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Another Walter Reed horror story, from the Army Times

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This is a national disgrace. From the Army Times:

A pale scar creates a deep furrow connecting [Pvt. Robert Van Antwerp] Van Antwerp’s eyebrows. Doctors replaced bone with titanium after he fractured his skull. Bare-chested as he trimmed, Van Antwerp has a deep, laddered line from beneath his sternum to at least the top of his sweatpants. A blast ruptured his spleen and ripped out his colon. Pushing up his left pant leg as he told his battle story, Van Antwerp showed where three ligaments tore away from his knee, and then pointed out the scar from his broken tibia.

Above his heart, the ranks and last names of two dead friends are etched in ink. But he calls a friend to ask their first names. Short-term memory loss arrived for Van Antwerp in the same [suicide] attack that killed his buddies....

Yet when it was time for the Army to take care of him, one of its wounded warriors, Van Antwerp gave up before he even began. Rather than fight for a higher disability rating, he quietly signed for 20 percent — and no medical benefits — saying he knew he couldn’t do better. He inherited his father’s stubbornness, he said, and refused to ask anyone to pull strings based on his dad’s rank. Then his first medical board counselor, the person who would help him make his way through the medical evaluation board system, left. The second, he said, “wasn’t on the ball.”

“The Army is trying to give you the lowest amount of money possible,” he said....
And the Veterans Administration is backlogged 400,000 cases.
Soldiers go to VA to try for more benefits, but the department had a staggering 400,000-case backup on new claims in fiscal 2006, according to VA.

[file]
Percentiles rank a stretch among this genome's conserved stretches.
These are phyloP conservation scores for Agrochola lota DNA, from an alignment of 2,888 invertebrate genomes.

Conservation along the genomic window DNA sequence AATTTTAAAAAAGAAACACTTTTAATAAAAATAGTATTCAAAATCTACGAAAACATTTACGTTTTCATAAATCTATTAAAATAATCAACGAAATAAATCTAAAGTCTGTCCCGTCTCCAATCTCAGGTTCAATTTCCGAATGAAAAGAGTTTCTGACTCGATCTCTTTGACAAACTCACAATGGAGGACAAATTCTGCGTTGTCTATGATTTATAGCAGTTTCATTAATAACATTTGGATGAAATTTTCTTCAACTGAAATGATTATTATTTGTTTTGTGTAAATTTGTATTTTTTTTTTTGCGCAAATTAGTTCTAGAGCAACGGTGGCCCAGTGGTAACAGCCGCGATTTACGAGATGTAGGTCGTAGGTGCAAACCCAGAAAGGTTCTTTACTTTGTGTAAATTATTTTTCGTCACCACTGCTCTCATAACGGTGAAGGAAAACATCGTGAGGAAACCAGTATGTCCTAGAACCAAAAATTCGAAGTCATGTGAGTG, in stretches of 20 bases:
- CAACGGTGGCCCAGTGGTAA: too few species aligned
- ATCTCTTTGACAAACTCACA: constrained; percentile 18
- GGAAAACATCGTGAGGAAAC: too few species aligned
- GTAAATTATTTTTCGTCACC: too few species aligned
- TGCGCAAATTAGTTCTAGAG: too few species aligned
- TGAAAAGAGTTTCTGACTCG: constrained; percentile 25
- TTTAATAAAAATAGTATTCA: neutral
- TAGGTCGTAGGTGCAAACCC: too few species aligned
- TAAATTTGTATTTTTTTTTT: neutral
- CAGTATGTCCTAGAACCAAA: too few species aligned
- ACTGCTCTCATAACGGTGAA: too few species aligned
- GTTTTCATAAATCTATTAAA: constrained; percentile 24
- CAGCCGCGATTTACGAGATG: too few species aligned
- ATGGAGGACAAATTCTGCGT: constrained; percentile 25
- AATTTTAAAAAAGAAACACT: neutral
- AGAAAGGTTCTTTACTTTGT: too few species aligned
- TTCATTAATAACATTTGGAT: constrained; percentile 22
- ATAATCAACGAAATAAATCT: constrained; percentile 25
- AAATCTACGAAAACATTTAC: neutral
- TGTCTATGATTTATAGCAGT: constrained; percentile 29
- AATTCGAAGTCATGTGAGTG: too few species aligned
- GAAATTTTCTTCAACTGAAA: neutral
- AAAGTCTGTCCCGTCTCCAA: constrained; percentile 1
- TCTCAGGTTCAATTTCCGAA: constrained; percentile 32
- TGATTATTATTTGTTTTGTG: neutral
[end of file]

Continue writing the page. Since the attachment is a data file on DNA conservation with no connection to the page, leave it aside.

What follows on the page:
Then there's the soldier with the brain tumor who the military screwed.
In August 2004, as Spc. Karl Unbehagan, 29, reported to his new unit at Fort Benning, Ga., he developed intense migraine headaches. Doctors told the infantry soldier he was not used to the humid weather. A couple of months later, they ran a CAT scan.

“I had a tumor in the third ventricle of my brain,” Unbehagan explained, pointing to the shunt that runs from the scar on his head down to his stomach to relieve the pressure in his brain. “They realized it had nothing to do with the weather.”

The physical evaluation board rated him at zero percent, saying the tumor was a pre-existing condition. Unbehagan has been in the Army for four years, and his doctors found no proof the tumor existed before he joined, he said.
In order to appreciate what this means, read what the board does.
A soldier goes before a physical evaluation board if a medical evaluation board — a team of doctors — determines he is not able to do his job because of his injury. The physical evaluation board then determines again if the soldier should stay in the military and, if not, how much the Defense Department will compensate the soldier. If the soldier receives a disability rating of 30 percent or higher, he gets a disability retirement check based on years of service, rank and the rating percentage. He and his family will also receive medical benefits for life. If the rating is lower than 30 percent, he gets a one-time severance payment.
So basically, we have our soldiers dealing with the equivalent of State Farm - people whose job it is to screw you out of any possible benefit you might get.

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